British PM May says it was ‘right and legal’ to take military action in Syria

British PM May says it was ‘right and legal’ to take military action in Syria
UK Prime Minister Theresa May defended her “grave” decision to join the US-led strike against Syria without MPs’ consent. She maintained that the military action was “right and legal” and sends a message to “others.”

During her Saturday news conference, Prime Minister May had to repeat multiple times how “right” the decision to strike the Arab Republic was, despite the lack of parliamentary approval for the military option.

READ MORE: First images of US-led strikes on Damascus emerge (PHOTOS, VIDEOS)

The prime mister said that the attack was a “success” according to a preliminary assessment, while the data is still being evaluated.

Reporters grilled May on the topic of failing to get parliamentary consent before taking the decision, but she maintained the same mantra, and said she will address MPs next week. Labor leader Jeremy Corbyn, who earlier accused the PM of “waiting for instructions” from the US president, condemned the strike. He said that “bombs won’t save lives or bring about peace.”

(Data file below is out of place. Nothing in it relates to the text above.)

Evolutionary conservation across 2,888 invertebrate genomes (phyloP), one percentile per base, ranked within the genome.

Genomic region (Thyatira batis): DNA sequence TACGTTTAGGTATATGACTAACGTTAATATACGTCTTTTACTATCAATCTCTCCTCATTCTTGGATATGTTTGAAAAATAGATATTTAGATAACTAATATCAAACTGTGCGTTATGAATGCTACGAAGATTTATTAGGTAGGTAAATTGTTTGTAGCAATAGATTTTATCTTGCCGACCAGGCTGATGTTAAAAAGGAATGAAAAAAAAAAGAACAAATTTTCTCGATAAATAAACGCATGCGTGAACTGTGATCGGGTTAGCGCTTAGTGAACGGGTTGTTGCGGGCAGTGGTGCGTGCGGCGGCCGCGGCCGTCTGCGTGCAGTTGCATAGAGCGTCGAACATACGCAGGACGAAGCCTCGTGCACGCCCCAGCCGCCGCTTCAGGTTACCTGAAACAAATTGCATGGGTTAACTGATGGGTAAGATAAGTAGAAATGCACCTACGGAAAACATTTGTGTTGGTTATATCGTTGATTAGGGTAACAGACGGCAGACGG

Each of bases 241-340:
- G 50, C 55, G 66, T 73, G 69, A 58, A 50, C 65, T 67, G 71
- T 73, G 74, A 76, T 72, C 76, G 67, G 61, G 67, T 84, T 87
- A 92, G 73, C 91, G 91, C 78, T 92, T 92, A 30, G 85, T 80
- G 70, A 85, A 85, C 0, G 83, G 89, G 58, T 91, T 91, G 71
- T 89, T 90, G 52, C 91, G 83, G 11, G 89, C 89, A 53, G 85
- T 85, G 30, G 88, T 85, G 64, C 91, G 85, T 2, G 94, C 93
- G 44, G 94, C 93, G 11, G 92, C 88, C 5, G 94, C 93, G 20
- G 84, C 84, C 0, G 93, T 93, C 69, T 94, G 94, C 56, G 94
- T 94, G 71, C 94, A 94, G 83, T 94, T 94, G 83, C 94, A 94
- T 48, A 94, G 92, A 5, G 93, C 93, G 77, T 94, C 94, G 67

However, the diplomatic effort is not as effective as it used to be, according to May.
The US-led strike on multiple sites in Syria, supported by France and the UK, came in response to the alleged chemical attack in Douma, Syria last Saturday. In her statement, May said the Syrian government is to blame for the incident, citing “open source accounts” and non-governmental group reports.

She is not the first British PM to take the “grave decision” to use national forces abroad before any substantial evidence is presented. Back in 2003, Tony Blair took the decision to invade Iraq on the false pretext that the country possessed weapons of mass destruction. These weapons have never been found.

May stressed that the airstrikes were not aimed at regime change or intervening in the civil war that has been ravaging Syria for years. However, it might have served a double purpose. She said that the move was a "clear message to anyone else who thinks they can use chemical weapons with impunity."

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